City of London unveils ambitious restoration plan for Harris Park

A photo of Division Manager for the City of London, Shawna Chambers. CREDIT: MAURICIO PRADO
Division Manager for the City of London, Shawna Chambers (pictured), said the project’s objective is to have a better erosion control structure on the east bank of the Thames River.

Beginning in July, The City of London plans to start a restoration of Harris Park. The project is anticipated to be completed by December. The objective is to have better erosion control structure on the east bank of the Thames River, north of the Forks of the Thames.

“It’s essentially rehabilitating a bank that was failing, as well as making some park improvements to allow for people to interact more with the river,” said the Division Manager for the City of London, Shawna Chambers.

Chambers said the project includes a lookout over the river, an enhanced fishing platform, and a boat launch for non-motorized boats. The project started with replacing the current infrastructure with suitable options that preserve the shoreline, improve park operations, and keep the river’s natural heritage.

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“The thought process of this project was effectively that the gaping baskets, which are these steel grates filled with rocks, were starting to fail,” Chambers said. “So that triggered us to say, ‘Well, we do not want to lose the bank of the park, we do not want the rocks to fall into the river.’”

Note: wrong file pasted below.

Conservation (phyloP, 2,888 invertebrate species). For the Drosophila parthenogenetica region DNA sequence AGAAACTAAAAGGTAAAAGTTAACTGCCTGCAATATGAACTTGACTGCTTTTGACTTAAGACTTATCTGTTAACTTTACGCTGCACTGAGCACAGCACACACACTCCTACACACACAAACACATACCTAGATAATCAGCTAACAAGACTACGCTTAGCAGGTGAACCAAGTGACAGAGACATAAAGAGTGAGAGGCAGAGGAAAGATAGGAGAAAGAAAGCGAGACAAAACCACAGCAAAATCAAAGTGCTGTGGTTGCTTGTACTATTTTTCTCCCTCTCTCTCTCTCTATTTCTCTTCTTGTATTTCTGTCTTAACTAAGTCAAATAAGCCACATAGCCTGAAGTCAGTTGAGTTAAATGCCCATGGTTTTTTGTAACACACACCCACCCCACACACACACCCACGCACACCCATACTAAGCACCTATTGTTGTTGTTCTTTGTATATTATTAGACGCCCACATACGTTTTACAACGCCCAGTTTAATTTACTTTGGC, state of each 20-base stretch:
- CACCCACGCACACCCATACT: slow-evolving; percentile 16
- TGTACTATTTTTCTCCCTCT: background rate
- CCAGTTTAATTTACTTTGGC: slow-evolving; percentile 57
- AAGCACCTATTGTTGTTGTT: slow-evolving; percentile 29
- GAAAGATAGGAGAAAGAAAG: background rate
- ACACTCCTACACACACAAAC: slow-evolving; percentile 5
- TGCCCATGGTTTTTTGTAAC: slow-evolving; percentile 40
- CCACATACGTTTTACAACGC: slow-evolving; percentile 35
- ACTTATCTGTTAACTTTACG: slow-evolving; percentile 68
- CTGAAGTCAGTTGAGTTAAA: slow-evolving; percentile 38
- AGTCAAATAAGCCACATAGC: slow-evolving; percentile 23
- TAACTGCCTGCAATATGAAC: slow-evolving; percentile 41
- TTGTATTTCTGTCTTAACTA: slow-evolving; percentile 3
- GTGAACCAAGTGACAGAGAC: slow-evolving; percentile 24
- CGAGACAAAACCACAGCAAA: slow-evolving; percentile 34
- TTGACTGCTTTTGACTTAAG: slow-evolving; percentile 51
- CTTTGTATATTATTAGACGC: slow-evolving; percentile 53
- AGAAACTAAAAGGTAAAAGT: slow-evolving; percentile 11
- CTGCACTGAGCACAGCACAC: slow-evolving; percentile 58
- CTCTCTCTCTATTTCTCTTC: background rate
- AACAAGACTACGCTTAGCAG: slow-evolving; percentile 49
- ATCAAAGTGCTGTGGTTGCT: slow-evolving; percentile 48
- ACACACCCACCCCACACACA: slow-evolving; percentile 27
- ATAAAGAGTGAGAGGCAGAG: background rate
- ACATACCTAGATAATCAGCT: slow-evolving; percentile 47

She said they will prioritize using a natural design process to replace these engineered structures with more naturalized bank protection. The current city-owned building extends roughly 700 metres from the Queen St. Bridge to the Blackfriars Bridge.

“This issue was identified in 2021 with the City’s Erosion Control Structures Condition Update Study, which highlighted Harris Park as a high priority for replacement,” Chambers said. “The park itself was deteriorating.”

The job includes clearing the riverbed of accumulated stone, vegetation, and debris, removing the decaying stone gabion baskets and installing a strengthened vegetated revetment to preserve the aquatic and riparian ecosystems.

“Harris Park is one of our city’s most heavily used parks. We are planning our construction around two major festivals, Rock the Park and a great comedy festival,” Chambers said.

This project will also improve commuting for people along the Thames Valley Parkway.

“If they are heading to the Fanshawe campus downtown, they will have a nice new pathway through Harris Park,” Chambers said.

She stated that the City is trying to achieve a “nice interface” so the public can enjoy the riverbank more at the park location. They also plan to create more habitat for animals in the area where they are going to be replacing the sod with more of a meadow environment.

“We do not want the bank to fail, so we want the riverbank to be sustained and solid,” Chambers said. “The other objective is to improve people’s experience with a safer environment that does not prompt any erosion when they are in Harris Park with the river.”

She added that they lacked enough media coverage to spread the information. The last public discussion on the improvements to Harris Park was conducted on Dec. 2023 at Museum London.

She said that the project will create updated and naturalized bank protection so it does not need to be rehabilitated in the future.

“It creates a more enhanced park for the city to experience,” Chambers said.